No way does it work like it shows. Anything that is course enough to bevel the edge isn't fine enough to create a sharp edge. Think of it as sanding a rough piece of wood. Aggressive sandpaper will smooth an uneven surface, but it doesn't become smooth to the touch. Fine sandpaper will smooth an already rough-sanded surface, but would take forever to actually smooth a rough surface. Now, chances are you already have knives that just need a touchup. Something like this Lansky sharpening system would work well but might be more work than you want to put in. Something like this cheap knife sharpener would still be better than that piece of crap.
The product is garbage.Having it on springs makes no sense. You either add enough force to sharpen and it pushes the sides out against the wall giving a more obtuse angle, or you daintily pull it though 1000 times so the springs don't engage. It is stupid marketing bullshit and there is no way they don't know it. This product is a worse version than anything already on the market and they expect that they can sell it to enough people who don't know better. You don't need flex and contouring on a blade sharpener you need a consistent angle for the edge. Every sharpener tool takes material away to sharpen it except, supposedly, this piece of crap. if you aren't removing material at best you are bending the blade edge back (assuming it was curled over) or, more likely you are doing nothing.
The ad makes me so angry that I want to tie whoever made it to a pole in the desert and give them only a credit card and this piece of junk.
I've done freehand and with guides like this. Neither have given me the results I wanted.
Get a sharpie marker and darken the edge of the CV knife. Then run it through your hone and have a close look at it under good light.
I strongly suspect you will find a bright band where the hone has removed the ink, and a very thin dark band below it, indicating that the hone has not touched the actual cutting edge.
CV is pretty nice steel, and the chances are excellent that whatever is wrong can be fixed with a proper sharpening.
You can get everything you need for about $30:
Just follow the instructions, and practice on an old cheap knife you don't care about. Once you get the hang of it you can keep every knife in your house razor sharp forerver.
Beautiful knives; very functional, clean designs.
Sharpening is something you'll want to do all the time, and now is the perfect time to get set up to do it right. $30 will get you there:
Practice on cheap knives first - every system has a learning curve. When you have it down pat, sharpen these lovely knives yourself and keep them razor sharp forever.
This is hard to beat:
Buy a Lansky sharpening system on amazon, along with a super c clamp (also Lansky), and have sharp knives for life. [link]
Actually on Amazon, we're pretty much half that price ... well, minus shipping of course:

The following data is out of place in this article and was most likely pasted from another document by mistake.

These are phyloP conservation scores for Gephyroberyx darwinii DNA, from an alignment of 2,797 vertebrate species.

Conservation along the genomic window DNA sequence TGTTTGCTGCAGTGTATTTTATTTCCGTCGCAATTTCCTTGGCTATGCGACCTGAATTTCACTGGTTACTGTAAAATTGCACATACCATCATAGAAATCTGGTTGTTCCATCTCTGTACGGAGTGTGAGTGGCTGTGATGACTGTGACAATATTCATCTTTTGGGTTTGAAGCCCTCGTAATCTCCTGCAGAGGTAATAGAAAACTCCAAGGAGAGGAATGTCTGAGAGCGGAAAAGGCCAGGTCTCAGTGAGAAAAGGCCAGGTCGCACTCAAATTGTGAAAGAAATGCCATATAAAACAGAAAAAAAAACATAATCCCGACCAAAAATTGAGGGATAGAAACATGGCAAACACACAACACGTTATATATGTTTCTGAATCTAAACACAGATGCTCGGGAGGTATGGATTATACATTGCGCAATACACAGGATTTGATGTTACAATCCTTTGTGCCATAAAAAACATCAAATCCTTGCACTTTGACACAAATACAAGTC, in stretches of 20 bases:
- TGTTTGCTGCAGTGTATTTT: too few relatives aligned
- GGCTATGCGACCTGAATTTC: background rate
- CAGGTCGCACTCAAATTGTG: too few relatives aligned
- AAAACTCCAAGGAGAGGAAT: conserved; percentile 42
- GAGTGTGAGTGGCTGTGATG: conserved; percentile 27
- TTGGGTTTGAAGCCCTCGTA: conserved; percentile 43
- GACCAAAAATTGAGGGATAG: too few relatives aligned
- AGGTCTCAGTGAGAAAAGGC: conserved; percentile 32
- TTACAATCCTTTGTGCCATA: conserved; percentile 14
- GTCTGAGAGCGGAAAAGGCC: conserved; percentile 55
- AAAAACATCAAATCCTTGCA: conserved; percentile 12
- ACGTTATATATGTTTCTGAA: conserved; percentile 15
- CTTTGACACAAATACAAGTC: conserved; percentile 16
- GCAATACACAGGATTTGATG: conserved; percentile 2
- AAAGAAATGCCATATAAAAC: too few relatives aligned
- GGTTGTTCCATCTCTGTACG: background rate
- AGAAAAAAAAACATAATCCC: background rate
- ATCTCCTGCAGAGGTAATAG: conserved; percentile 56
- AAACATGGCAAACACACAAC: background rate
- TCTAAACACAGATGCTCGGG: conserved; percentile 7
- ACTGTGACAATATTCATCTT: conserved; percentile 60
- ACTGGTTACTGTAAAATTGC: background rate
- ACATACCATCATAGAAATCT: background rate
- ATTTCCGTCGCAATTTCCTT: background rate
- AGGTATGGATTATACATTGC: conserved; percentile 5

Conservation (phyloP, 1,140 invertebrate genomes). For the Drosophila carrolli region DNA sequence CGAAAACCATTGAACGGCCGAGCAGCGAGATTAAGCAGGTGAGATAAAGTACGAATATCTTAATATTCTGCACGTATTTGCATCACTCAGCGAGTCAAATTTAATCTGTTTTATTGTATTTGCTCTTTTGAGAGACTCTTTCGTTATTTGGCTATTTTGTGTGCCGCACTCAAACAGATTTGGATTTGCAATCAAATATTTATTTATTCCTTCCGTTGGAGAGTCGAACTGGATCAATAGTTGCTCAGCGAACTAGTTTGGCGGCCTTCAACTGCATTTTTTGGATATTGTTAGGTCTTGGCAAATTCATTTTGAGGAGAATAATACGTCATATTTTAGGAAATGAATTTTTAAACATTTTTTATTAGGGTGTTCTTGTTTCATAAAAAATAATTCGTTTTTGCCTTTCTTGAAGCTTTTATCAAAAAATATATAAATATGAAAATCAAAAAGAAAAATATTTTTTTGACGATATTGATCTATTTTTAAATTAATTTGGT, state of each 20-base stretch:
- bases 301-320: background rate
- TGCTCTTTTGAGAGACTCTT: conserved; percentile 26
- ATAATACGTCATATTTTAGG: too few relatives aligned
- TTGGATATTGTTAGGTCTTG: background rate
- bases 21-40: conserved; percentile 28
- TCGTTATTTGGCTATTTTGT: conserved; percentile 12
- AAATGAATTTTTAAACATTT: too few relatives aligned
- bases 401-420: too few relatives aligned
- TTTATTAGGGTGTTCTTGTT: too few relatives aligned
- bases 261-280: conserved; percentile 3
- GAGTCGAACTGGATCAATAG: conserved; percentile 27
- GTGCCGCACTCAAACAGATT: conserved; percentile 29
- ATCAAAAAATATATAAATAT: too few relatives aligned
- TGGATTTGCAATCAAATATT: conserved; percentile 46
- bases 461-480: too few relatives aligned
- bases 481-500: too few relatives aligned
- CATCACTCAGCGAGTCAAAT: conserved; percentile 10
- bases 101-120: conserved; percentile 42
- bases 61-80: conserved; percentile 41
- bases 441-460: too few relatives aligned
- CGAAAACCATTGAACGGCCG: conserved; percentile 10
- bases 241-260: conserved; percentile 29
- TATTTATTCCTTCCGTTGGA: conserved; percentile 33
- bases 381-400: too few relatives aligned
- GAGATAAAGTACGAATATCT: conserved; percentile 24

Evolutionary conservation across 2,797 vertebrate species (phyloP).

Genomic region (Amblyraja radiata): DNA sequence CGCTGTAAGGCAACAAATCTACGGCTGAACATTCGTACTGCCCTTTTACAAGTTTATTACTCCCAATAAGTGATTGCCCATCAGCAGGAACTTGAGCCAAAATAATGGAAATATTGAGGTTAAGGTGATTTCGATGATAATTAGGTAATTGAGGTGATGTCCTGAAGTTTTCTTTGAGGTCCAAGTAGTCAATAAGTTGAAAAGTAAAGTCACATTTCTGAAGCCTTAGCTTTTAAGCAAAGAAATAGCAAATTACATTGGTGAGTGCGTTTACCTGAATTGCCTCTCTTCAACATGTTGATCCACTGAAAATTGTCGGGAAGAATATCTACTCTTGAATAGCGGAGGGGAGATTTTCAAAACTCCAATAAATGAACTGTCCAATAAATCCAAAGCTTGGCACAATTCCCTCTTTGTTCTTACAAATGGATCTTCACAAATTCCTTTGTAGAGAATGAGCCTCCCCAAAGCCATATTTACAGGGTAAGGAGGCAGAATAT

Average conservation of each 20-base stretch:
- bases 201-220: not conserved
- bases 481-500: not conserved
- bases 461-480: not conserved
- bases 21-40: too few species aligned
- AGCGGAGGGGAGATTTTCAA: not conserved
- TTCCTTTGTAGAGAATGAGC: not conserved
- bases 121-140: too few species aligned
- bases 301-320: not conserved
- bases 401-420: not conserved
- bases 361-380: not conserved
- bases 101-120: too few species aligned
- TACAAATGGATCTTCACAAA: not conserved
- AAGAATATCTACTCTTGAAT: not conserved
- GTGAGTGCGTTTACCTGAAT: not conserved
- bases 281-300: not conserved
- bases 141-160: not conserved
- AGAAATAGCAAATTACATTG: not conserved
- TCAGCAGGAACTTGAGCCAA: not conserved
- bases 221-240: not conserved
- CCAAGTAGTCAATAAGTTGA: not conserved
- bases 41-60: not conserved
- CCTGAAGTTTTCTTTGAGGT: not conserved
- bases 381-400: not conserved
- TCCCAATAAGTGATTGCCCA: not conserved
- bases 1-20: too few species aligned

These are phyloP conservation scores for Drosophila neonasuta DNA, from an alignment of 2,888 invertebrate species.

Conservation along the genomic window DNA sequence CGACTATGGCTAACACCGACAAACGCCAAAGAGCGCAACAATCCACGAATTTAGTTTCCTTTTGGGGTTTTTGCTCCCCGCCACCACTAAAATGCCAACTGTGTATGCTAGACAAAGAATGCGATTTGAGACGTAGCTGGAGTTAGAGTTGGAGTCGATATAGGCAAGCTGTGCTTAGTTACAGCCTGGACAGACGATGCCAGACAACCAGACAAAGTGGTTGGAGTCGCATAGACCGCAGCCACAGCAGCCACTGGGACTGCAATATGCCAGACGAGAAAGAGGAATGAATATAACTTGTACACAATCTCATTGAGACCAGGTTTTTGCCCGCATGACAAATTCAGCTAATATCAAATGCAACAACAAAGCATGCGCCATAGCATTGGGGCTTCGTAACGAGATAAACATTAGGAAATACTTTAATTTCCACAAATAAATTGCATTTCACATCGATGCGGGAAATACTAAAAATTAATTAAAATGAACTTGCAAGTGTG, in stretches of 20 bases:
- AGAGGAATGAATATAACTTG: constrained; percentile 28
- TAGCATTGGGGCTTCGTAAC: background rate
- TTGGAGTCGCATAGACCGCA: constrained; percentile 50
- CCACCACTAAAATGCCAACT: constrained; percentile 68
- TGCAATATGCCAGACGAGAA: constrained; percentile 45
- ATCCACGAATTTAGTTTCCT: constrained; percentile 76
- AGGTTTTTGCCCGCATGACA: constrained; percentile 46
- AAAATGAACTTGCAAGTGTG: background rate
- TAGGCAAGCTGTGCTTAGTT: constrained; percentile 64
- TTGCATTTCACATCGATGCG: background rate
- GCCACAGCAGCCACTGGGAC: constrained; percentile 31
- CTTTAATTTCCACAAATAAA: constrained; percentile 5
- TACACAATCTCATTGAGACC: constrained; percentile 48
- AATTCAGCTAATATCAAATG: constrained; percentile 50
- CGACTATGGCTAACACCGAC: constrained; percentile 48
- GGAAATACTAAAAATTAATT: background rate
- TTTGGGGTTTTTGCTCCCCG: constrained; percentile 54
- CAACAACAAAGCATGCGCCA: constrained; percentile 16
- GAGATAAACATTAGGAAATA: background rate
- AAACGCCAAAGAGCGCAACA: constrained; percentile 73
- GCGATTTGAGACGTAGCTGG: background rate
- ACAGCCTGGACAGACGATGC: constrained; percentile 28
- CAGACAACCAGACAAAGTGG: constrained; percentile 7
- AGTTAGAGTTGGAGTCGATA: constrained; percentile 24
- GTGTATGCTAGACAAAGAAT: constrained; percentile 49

Oddly enough, this one's more expensive though I don't know what the difference is...
Personally, I've got a little pocket stone that I use in combination with a cheap standard Lansky sharpener and occasionally an old belt with some polish for a strop...but eventually I want to pick up one of these Lansky 4 rod Crock stick sharpeners.
FWIW though, I've gotten my Spyderco Endura back to shaving sharp (once, heh) with my current stone and strop combo. I usually don't have the patience to do that though, but with something more consistent than myself, I would think I could cut (heh) the time in half and get it back that sharp more often.
I'll second /u/super_octopus 's post! I've got the Sharpmaker and it works great for all my knives, from my Buck 505 with a 1.875" blade to my custom Bowie and Kukri both with over 6" blades. The system is pretty affordable (under $60).
Alternately I've heard really good things about the Lansky system, either the three stone or five stone sets, both of which are even more affordable (under $40).
I've also got a few diamond coated whetstones for freehand sharpening, which work great too, but you just have to be prepared to go slow at first and learn how to hold your blades at the proper angles and sharpen them evenly. DMT makes some good diamond coated whetstones.
So definitely watch a few youtube videos, read the sidebar guide /u/super_octopus pointed out to you, and if you're still unsure on technique, once you get something to sharpen your knives with, try to practice first with some old beater knife or cheap blade that you might not mind having to sharpen a little extra in case it takes you a while to get it right.
Nah, the Lansky Sharpening System is the best way for beginners to guarantee a nice edge.
It's like $25 on Amazon.
The Squid uses a "soft" steel so sharpening won't be hard. Dont worry too much about it.
> Lansky Standard Coarse Sharpening System with Fine Hones
The Lansky costs 38 CAD and it should do just fine for a beginner. If you want to get a finer edge further down the line you can always use sandpaper. Tape (Double sided ) it to a flat surface or even the Lansky stones.
I think beginners should start with something like a Lansky. Freehand sharpening with a stone is a great skill to have but it's an advanced skill.
When you first use your Lansky you'll have a lot to learn, about angles and burrs and wire edges and microbevels and so on. You'll learn how to apply the right pressure and the right grits, and how to protect the tip. This is all stuff you should know before learning the additional skills of freehanding on a stone.
Basic Lanski kit, $22:
You can buy extra stones later if you want.
It works quite well but as with any other sharpening system, practice on a knife you don't care about first. There are always little tricks you learn along the way.